All generations have their own “wow” moments that they can look back on and nostalgically mark points in time where the world as they knew it would never be the same again. The invention of the telephone, the emergence and commercialisation of the motor car, the expansion of commercial air travel and the introduction of the television to name but a few. What of course these all have in common with wine is that however niche these products were to begin with and however small and elite the groups of early adopters were, these activities, products and services would all eventually grow to become everyday parts of our lives. I myself, who at 48 can hardly be considered “old”, can starkly remember the early 1980s and how little wine featured in broader society. A slightly older generation will perhaps recall more lucidly the newly emerging wine bars in the City of London in the late 1970s and early 1980s where chilled Muscadet sur Lie flowed at lunch times like its modern day equivalent of Pinot Grigio. But it was all still pretty basic. For decades to follow, bars, pubs and restaurants would still only serve dry, semi-sweet or sweet red and white wines with no reference to variety or country of origin.

Many entertaining observations have resurfaced among wine trade friends and colleagues as we remember the life of Michael Broadbent MW. Indeed, one fellow Master of Wine enjoyed pointing out this week that it was none other than Michael in the 1970s who remained adamant that wine would never catch on in the supermarkets! But I suppose to be fair, it is not that easy to predict consumer trends in a product category that is continuously held up as an example of one the slowest to evolve in terms of packaging and closures if not contents. My personal journey into wine always gravitated inherently towards the luxury end of fine wine where the stories behind the winemakers, the brands and winery owners were the most elaborate, intricate and intriguing. This was also the rarefied world of Michael Broadbent and so it is hardly surprising that he would ultimately become one of the most important influences in my own early wine trade career along with other living greats like Steven Spurrier and Hugh Johnson.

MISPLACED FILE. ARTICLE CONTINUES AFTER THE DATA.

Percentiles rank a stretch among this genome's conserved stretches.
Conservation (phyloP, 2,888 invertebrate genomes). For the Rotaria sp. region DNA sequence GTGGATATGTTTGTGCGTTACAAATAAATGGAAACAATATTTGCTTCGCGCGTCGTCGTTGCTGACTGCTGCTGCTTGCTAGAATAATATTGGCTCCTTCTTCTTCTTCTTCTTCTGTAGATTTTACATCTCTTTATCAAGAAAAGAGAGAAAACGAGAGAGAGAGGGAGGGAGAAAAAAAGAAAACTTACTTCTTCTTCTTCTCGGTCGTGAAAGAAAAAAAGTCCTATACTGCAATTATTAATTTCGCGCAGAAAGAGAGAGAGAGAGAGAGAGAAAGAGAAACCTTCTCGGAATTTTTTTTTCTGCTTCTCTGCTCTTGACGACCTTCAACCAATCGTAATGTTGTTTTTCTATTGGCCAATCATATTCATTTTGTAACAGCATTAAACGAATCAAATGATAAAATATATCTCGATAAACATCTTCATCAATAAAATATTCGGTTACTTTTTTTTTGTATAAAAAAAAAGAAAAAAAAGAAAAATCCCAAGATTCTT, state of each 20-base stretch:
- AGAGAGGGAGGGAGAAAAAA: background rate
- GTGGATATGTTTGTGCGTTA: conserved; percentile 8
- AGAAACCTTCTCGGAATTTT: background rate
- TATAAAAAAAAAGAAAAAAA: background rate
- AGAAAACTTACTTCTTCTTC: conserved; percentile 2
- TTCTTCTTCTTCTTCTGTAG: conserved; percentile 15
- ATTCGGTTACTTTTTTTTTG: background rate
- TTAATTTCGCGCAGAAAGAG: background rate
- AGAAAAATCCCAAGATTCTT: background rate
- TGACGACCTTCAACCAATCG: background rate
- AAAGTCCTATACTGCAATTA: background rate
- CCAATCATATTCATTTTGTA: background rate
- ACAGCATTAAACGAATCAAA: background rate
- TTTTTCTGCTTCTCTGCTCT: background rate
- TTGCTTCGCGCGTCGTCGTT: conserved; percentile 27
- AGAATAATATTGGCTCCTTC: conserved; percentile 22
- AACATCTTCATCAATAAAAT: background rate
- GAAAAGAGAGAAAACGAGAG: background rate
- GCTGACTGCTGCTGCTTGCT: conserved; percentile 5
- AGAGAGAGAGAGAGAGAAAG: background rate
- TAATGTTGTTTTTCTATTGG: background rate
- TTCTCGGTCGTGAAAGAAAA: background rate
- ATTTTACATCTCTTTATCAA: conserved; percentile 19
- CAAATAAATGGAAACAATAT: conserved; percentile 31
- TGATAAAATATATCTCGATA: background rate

The younger generation of the wine trade often contemplate who the next generation of influencers will be. But in many ways they miss the point. The modern wine world has already been created and shaped by the likes of Michael Broadbent, Hugh Johnson, Steven Spurrier, Jancis Robinson and Oz Clarke. You can only invent the wheel once and from there on in, it merely becomes re-engineering, reshaping and fine tuning. While you can only discover a continent once, I suppose it does open up the rivers and plains of knowledge for subsequent generations of explorers to navigate further and in greater detail. Another certainty is that when the current worrying times we are experiencing with Covid-19 and Corona virus are over, things are also unlikely to ever be quite the same again in business or broader society. As new words like “lockdown” and “self-isolating” enter our daily jargon repertoire, let’s hope that whatever brave new world emerges post the Covid-19 era, it will be a better one for all.

  • Greg Sherwood was born in Pretoria, South Africa, and as the son of a career diplomat, spent his first 21 years travelling the globe with his parents. With a Business Management and Marketing degree from Webster University, St. Louis, Missouri, USA, Sherwood began his working career as a commodity trader. In 2000, he decided to make more of a long-held interest in wine taking a position at Handford Wines in South Kensington, London and is today Senior Wine Buyer. He became a Master of Wine in 2007.